1. ## Calculus Contraction Mapping

T(x) = X+ 1/x X=[1,INFINITY]

|T(X) - T(Y)| < |X-Y|

|(x+ 1/x) - (y+ 1/y)| < |x-y|

Can i solve the left side further?

2. Originally Posted by littlefire
T(x) = X+ 1/x X=[1,INFINITY]

|T(X) - T(Y)| < |X-Y|

|(x+ 1/x) - (y+ 1/y)| < |x-y|

Can i solve the left side further?
I am not sure what you want.
$\displaystyle \left| x + \frac{1}{x} - y - \frac{1}{y} \right| = \left| x - y\right| + \left| \frac{1}{x} - \frac{1}{y} \right|$
This is bounded by, $\displaystyle |x - y| + \frac{|x-y}{|xy|} \leq |x-y|+|x-y| = 2|x-y|$.

3. Thanks a million. Still now too sure on your answer after the bounded part.

This is my full question that I have to answer -

Let X=[1,infinity) with the metric d(x,y) = |x-y|. Define T:X->X by T(x) = x+1/x. Prove T satisfies

d(T(x),T(y)) < d(x,y) for all x,y E X

but T has no fixed points in X. Does this contradict Banach's fixed point theorem.

4. Originally Posted by littlefire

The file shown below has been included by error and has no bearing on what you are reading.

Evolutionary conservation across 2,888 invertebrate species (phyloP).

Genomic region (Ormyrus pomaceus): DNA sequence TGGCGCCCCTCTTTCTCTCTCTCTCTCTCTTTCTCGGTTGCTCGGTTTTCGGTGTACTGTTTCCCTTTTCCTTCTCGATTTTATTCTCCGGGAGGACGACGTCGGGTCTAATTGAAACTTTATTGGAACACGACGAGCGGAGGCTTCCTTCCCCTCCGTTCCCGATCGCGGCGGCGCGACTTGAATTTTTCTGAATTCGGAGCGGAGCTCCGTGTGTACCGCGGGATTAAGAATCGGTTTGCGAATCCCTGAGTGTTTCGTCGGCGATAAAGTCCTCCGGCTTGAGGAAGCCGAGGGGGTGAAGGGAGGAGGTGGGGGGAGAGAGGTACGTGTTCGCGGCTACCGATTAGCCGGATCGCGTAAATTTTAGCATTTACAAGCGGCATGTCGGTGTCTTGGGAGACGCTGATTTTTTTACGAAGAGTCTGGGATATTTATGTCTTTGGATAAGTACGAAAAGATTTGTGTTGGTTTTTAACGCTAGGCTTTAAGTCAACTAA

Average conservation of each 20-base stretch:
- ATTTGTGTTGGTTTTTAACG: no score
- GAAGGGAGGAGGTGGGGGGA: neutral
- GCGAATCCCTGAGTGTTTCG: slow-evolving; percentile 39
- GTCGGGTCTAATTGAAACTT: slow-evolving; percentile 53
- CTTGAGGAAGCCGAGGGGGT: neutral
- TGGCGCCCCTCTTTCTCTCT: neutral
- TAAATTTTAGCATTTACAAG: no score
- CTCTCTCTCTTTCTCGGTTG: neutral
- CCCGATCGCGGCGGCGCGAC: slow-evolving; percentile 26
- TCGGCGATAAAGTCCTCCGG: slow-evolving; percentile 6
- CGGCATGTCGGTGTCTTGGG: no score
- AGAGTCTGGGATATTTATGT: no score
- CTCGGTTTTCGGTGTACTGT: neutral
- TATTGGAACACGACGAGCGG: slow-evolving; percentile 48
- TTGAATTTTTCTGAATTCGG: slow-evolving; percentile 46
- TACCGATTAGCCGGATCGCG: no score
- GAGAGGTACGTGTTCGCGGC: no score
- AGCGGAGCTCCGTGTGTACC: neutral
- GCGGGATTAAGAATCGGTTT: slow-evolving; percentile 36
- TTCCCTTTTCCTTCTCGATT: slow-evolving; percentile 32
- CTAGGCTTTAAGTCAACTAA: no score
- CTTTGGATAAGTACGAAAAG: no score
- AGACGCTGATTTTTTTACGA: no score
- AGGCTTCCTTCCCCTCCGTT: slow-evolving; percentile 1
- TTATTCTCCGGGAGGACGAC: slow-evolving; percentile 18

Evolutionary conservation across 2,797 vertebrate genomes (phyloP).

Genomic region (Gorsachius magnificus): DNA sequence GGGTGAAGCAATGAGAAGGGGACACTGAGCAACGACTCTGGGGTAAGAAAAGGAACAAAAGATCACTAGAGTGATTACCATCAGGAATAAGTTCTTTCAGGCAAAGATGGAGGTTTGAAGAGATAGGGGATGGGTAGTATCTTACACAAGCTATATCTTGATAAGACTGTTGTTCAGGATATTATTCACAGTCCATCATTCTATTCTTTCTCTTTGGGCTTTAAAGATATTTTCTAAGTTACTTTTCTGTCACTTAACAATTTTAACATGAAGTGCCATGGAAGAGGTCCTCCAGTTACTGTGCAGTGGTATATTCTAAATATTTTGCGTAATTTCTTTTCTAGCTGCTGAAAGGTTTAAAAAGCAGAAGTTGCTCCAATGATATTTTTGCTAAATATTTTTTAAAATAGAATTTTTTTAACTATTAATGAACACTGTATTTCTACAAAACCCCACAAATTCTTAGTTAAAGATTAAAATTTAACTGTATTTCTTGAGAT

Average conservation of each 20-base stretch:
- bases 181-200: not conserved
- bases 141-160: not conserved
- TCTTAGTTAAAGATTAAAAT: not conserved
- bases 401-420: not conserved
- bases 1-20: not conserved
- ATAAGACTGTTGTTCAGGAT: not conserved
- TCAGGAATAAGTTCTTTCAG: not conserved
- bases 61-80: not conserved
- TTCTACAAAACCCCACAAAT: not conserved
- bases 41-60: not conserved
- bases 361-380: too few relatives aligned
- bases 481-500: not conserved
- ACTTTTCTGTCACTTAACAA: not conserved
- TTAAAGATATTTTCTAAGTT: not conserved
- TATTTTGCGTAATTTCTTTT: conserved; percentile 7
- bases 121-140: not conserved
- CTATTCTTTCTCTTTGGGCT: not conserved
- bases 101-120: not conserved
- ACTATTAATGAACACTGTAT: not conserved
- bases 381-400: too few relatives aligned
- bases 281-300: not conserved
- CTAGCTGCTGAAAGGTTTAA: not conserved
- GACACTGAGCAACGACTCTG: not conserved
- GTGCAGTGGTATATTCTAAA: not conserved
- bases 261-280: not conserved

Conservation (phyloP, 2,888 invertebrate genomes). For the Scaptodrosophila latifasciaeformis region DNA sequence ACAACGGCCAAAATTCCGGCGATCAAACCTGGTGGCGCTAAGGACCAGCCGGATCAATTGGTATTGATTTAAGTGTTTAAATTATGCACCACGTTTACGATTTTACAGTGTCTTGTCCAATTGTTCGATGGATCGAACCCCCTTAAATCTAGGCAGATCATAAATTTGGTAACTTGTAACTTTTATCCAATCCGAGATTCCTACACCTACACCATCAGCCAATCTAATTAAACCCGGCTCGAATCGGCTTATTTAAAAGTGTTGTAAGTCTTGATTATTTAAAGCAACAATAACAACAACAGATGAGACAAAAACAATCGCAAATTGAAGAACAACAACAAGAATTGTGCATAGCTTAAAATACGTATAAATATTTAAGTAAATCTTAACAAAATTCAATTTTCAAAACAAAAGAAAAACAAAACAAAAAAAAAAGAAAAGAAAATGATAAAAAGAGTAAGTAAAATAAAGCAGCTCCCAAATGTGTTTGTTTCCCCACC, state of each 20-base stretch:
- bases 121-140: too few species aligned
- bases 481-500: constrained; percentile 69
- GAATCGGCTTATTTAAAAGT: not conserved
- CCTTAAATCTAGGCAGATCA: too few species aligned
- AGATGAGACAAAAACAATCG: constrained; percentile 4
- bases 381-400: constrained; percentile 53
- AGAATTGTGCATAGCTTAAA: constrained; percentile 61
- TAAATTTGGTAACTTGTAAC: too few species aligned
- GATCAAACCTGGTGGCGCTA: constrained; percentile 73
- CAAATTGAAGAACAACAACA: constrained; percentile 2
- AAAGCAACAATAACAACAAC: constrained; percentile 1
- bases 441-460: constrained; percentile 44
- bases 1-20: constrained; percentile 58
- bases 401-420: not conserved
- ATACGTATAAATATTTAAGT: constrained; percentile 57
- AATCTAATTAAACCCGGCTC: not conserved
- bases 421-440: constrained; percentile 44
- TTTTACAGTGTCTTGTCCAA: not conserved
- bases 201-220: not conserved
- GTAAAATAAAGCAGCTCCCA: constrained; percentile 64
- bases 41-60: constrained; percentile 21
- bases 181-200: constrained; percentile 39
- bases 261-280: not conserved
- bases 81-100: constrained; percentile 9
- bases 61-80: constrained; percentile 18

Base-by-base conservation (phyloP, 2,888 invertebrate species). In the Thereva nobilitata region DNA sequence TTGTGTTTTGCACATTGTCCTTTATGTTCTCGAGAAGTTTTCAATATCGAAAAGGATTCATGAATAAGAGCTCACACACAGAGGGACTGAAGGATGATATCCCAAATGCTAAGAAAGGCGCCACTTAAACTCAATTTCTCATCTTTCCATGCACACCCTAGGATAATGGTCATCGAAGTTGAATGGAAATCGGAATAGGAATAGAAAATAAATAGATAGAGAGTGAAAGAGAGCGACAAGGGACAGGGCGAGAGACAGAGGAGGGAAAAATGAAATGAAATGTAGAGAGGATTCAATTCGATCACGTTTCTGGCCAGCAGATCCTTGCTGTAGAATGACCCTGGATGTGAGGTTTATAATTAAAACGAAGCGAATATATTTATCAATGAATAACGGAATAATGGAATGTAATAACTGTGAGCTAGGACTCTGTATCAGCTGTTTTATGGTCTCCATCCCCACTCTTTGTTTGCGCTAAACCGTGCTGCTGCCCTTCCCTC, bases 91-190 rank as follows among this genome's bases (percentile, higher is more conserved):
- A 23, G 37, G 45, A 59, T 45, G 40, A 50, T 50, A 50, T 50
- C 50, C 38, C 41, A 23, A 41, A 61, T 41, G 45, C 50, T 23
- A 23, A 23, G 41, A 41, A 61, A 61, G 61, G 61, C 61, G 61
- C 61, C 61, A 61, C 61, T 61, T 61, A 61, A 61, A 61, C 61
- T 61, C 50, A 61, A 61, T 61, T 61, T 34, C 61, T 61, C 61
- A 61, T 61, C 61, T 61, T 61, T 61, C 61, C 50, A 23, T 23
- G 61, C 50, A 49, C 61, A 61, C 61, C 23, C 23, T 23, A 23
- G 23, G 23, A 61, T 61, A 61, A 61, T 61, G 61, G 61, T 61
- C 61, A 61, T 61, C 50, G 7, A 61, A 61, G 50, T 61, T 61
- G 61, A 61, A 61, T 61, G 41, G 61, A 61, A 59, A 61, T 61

Let X=[1,infinity) with the metric d(x,y) = |x-y|. Define T:X->X by T(x) = x+1/x. Prove T satisfies
d(T(x),T(y)) < d(x,y) for all x,y E X
By simple differentiation we see the function is increasing on its domain.
$\displaystyle T(x) = x + \frac{1}{x} \Rightarrow \quad T'(x) = 1 - \frac{1}{{x^2 }} \geqslant 0$.
So, $\displaystyle x > y \Rightarrow \quad T(x) - T(y) > 0\,\& \,{ \color{blue}\frac{1}{x} - \frac{1} {y} < 0}$.
$\displaystyle \begin{array}{rcl} {\left| {T(x) - T(y)} \right|} & = & {T(x) - T(y)} \\ {} & = & {x - y +{\color{blue} \frac{1}{x} - \frac{1}{y}}} \\ {} & < & {x - y} \\ {} & = & {\left| {x - y} \right|} \\ \end{array}$.

By symmetry this holds if $\displaystyle y>x$.